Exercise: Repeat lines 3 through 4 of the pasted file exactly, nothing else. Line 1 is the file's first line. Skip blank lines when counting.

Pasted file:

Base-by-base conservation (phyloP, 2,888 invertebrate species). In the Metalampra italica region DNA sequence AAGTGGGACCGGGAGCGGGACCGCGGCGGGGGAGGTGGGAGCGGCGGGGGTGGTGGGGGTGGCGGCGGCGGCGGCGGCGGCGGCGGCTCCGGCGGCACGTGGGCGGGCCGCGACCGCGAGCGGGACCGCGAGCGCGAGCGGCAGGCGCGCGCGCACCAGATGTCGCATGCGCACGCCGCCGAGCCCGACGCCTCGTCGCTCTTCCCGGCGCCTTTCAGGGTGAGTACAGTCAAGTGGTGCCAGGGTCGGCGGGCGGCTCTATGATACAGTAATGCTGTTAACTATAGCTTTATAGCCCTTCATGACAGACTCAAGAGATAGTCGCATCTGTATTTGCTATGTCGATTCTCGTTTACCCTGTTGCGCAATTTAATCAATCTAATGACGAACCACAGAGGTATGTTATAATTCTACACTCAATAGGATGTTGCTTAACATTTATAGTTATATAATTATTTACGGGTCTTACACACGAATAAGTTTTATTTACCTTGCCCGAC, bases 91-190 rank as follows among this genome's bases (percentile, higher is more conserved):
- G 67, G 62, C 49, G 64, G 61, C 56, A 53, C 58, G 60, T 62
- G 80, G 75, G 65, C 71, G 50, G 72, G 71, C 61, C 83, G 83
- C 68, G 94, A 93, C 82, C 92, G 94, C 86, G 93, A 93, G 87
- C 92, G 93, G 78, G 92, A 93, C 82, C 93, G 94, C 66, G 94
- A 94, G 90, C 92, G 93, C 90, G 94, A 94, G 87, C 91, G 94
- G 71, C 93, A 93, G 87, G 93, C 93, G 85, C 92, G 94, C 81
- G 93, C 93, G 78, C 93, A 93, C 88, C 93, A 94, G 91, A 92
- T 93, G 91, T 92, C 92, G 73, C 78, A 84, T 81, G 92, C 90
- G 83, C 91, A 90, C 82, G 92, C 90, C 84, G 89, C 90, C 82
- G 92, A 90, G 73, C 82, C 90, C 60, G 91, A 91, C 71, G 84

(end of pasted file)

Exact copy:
- G 80, G 75, G 65, C 71, G 50, G 72, G 71, C 61, C 83, G 83
- C 68, G 94, A 93, C 82, C 92, G 94, C 86, G 93, A 93, G 87